Lagrange's Equation Generalized Coordinates

  • Thread starter Bashyboy
  • Start date
  • #1
1,421
5

Main Question or Discussion Point

Hello,

I am currently reading about the topic alluded to in the topic of this thread. In Taylor's Classical Mechanics, the author appears to be making a requirement about any arbitrary coordinate system you employ in solving some particular problem. He says,

"Instead of the Cartesian coordinates r = (x,y,z), suppose that we wish to use some other coordinates. These could be spherical polar coordinates [itex](r, \theta, \phi)[/itex], r cylindrical coordinates [itex]\rho , \phi , z)[/itex], or any set of "generalized coordinates" q1, q2, q3, i the property that each position specifies a unique value of (q1, q2, q3); that is,

[itex]q_i = q_i(\vec{r})[/itex] for [itex]i = 1,2~and~3[/itex],

[itex]\vec{r}=\vec{r}(q_1,q_2,q_3)[/itex]

I understand that [itex]\vec{r}[/itex] is our position vector function, and that requiring coordinates (q1, q2, 3) in our arbitrary coordinate system to be able to be represented by a position vector makes sense, although I wouldn't mind someone telling me the exact reason we require this. Again, it also makes sense that we would require (q1, q2, q3) and the position vector function representing that point to specify one unique point--if this weren't true, then a particle could occupy to positions at the same time, although I wouldn't mind someone telling me the exact reason we require this. But I don't understand the requirement [itex]q_i = q_i(\vec{r})[/itex], what does this mathematical statement mean?
 

Answers and Replies

  • #2
vanhees71
Science Advisor
Insights Author
Gold Member
2019 Award
14,759
6,271
The reason for introducing non-cartesian "generalized coordinates" is that sometimes a problem is way easier to solve in such coordinates than in cartesian ones. E.g., if there is rotation symmetry around a given point, it's advantageous to introduce spherical coordinates.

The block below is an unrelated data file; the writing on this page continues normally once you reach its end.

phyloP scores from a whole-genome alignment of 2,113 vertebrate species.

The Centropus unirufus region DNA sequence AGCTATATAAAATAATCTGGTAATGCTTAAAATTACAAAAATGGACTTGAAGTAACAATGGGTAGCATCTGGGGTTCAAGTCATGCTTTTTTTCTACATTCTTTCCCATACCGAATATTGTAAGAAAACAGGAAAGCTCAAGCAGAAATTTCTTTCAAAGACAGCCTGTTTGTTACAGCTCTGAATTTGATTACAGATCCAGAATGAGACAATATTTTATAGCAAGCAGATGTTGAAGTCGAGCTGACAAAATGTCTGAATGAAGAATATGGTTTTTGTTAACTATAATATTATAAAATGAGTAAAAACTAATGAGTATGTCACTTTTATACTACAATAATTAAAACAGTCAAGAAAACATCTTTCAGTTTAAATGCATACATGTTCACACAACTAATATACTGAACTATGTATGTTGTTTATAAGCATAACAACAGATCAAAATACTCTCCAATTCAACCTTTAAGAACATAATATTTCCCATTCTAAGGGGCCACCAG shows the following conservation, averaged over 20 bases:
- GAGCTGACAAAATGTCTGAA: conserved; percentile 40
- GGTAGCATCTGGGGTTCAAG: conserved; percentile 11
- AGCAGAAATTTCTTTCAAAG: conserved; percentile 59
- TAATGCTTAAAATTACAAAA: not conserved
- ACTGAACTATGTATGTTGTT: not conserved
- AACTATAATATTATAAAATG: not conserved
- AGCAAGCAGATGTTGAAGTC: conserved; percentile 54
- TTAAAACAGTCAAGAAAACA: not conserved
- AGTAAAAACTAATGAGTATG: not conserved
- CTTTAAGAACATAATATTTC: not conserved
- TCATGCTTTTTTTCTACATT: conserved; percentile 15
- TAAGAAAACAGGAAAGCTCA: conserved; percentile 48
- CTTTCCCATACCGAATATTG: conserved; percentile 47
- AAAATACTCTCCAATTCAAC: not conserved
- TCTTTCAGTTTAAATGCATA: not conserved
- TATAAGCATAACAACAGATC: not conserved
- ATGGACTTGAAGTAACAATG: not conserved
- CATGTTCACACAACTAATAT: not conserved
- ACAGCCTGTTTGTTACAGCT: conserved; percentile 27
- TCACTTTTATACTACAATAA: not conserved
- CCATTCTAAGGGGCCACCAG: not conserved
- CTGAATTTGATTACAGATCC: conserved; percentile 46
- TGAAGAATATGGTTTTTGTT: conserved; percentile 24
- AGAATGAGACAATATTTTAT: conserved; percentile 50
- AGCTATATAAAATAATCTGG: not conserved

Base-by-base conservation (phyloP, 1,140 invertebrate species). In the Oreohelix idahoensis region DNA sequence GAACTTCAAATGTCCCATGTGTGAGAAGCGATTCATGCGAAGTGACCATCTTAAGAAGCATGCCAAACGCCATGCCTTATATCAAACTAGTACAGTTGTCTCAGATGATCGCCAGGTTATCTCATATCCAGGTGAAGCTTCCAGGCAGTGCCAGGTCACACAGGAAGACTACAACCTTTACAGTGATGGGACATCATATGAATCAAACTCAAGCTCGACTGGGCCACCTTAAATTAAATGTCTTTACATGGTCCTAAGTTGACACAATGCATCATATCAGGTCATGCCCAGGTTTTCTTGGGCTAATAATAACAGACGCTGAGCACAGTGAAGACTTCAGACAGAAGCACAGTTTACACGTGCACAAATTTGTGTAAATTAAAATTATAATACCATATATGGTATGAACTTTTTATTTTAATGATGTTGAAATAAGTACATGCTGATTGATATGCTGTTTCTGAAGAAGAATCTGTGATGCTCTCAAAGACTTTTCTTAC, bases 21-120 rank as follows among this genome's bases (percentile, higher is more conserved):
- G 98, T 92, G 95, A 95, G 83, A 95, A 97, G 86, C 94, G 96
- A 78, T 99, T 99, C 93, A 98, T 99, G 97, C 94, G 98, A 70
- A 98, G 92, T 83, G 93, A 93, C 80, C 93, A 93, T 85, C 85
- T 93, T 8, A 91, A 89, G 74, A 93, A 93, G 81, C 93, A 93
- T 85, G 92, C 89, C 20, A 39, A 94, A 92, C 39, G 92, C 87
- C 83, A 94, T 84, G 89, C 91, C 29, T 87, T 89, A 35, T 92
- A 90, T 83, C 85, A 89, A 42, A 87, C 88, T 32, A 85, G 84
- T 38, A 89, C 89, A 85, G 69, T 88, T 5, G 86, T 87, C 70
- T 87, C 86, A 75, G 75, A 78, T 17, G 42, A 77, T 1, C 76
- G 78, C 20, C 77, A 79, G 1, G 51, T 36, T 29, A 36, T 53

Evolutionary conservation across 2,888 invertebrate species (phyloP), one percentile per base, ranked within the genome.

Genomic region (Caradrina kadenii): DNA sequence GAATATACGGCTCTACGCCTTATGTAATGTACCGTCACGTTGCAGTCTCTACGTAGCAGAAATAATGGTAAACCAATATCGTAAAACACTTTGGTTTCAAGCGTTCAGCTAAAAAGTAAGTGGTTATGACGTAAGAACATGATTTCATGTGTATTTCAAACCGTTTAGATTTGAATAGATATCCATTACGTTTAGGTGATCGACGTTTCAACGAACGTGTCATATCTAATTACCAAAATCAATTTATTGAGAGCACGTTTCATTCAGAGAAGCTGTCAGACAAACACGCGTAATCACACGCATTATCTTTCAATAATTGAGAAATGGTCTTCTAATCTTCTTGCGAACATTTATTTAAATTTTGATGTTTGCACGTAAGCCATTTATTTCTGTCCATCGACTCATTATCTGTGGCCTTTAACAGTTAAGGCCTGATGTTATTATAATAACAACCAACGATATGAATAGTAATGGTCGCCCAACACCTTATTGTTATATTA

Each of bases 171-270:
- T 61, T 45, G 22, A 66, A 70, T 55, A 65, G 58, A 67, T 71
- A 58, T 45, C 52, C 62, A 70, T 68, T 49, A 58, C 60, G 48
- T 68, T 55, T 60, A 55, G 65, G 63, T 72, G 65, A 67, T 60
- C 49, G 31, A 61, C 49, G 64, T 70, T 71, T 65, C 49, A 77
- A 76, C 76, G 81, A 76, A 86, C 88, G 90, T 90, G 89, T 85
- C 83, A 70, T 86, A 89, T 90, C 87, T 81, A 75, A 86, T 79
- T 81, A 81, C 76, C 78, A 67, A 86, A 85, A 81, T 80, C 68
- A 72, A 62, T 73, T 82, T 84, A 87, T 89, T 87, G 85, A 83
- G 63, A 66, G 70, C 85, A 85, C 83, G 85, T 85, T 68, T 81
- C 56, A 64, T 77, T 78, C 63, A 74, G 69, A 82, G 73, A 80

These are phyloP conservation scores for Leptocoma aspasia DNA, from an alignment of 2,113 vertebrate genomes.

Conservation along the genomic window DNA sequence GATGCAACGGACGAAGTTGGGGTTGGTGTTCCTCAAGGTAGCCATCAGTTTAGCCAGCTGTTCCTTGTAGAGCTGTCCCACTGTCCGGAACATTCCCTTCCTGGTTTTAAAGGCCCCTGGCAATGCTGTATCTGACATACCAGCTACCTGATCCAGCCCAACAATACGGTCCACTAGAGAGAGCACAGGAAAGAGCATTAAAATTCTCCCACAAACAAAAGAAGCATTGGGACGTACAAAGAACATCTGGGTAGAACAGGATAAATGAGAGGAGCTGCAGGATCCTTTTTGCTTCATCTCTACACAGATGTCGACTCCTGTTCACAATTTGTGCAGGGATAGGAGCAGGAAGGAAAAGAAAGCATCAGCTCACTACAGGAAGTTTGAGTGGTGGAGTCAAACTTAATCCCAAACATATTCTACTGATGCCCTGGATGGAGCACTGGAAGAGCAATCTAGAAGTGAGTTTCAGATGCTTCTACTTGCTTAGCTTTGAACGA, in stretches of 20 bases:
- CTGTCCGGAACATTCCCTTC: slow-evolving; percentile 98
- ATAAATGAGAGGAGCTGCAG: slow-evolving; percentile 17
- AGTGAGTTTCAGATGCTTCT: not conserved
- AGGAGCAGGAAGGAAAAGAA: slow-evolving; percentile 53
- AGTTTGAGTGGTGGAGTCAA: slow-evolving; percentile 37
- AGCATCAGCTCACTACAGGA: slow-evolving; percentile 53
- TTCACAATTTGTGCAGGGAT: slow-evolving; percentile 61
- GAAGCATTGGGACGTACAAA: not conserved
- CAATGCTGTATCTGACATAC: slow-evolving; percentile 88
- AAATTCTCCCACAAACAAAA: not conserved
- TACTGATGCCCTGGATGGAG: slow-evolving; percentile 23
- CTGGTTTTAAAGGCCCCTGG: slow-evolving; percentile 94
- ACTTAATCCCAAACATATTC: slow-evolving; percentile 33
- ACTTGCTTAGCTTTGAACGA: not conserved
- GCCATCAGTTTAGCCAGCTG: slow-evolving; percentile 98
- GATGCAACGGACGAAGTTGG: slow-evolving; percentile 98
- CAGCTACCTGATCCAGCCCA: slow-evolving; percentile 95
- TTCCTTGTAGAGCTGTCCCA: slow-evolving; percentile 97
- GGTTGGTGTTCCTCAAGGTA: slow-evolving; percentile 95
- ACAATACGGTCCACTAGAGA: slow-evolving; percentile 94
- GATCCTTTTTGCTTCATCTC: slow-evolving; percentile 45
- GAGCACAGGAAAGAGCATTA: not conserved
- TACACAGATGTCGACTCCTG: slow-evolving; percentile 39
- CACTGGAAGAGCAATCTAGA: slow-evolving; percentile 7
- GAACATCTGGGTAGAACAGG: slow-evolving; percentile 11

Usually one has only the one-to-one mapping of a part of the Eucildean space. E.g., standard spherical coordinates, which are related to the cartesian coordinates via
[tex]x=r \cos \vartheta \cos \varphi, y=\quad r \cos \vartheta \sin \varphi, \quad z=r \sin \vartheta,[/tex]
have a singularity along the [itex]z[/itex] axis (i.e., the polar axis of the spherical coordinates). The ranges for the generalized coordinates are in this case [itex]r>0, \quad \vartheta \in (0,\pi), \quad \varphi \in [0,2 \pi)[/itex].
 
  • #3
hilbert2
Science Advisor
Insights Author
Gold Member
1,366
431
One other reason for using generalized coordinates is that if there are some constraints in the system (e.g. a particle is constrained to move on a certain surface), these constraints can be "built-in" implicitly in the coordinate system you choose to use, instead of introducing them with the method of undetermined multipliers.

Strictly speaking, a given point in space does not have to correspond to a unique set of coordinates, for example in cylindrical coordinates the points ##(r,\theta,z)## and ##(r,\theta + 2\pi,z)## describe the same point in space.
 
  • #4
1,421
5
I am not sure either of you have answered my question. I understand why we employ coordinate systems other than the cartesian (rectangular). What I would like to understand better is the reason for the two conditions we must place upon any arbitrary coordinate system.
 
Last edited:
  • #5
489
188
Well it basically says that you have a one-to-one map between the systems. Those 2 statements together that is.
As you can see clearly by noting that the composition of the function [itex]q_i[/itex] and [itex]\vec{r}[/itex] on the right hand side of your equations results in the identity map.

I'm going to use a little different notation now. You have the function [itex]q_i(\vec{r})[/itex]. But the coordinate has the same name. Let's name this function that maps the vector r to the coordinates [itex]q_i[/itex], [itex]f_i:\vec{r}\rightarrow q_i[/itex].
Now the same reasoning holds for the vector r as a function of the [itex]q_i[/itex]. The vector function [itex]\vec{g}\equiv\vec{r}:(q_1,q_2,q_3)\rightarrow \vec{r}[/itex].

Can you see that a generalised vector function [itex]F(\vec{r}) :\vec{r}\rightarrow(q_1,q_2,q_3)[/itex] bundles all these expressions together. What happens if you take a look at the composition of F and g? Do you see what the constraints on the transformations mean now?

Also look at the comment by vanhees. Although those singularities, indefinite values are mostly ignored as far as I know.


* I hope this is a little bit clear, sometimes I'm having trouble writing this stuff down in a comprehensible way.
 

Related Threads on Lagrange's Equation Generalized Coordinates

Replies
3
Views
1K
  • Last Post
Replies
4
Views
830
Replies
6
Views
500
  • Last Post
Replies
7
Views
3K
  • Last Post
Replies
7
Views
4K
  • Last Post
Replies
1
Views
345
Replies
10
Views
7K
Top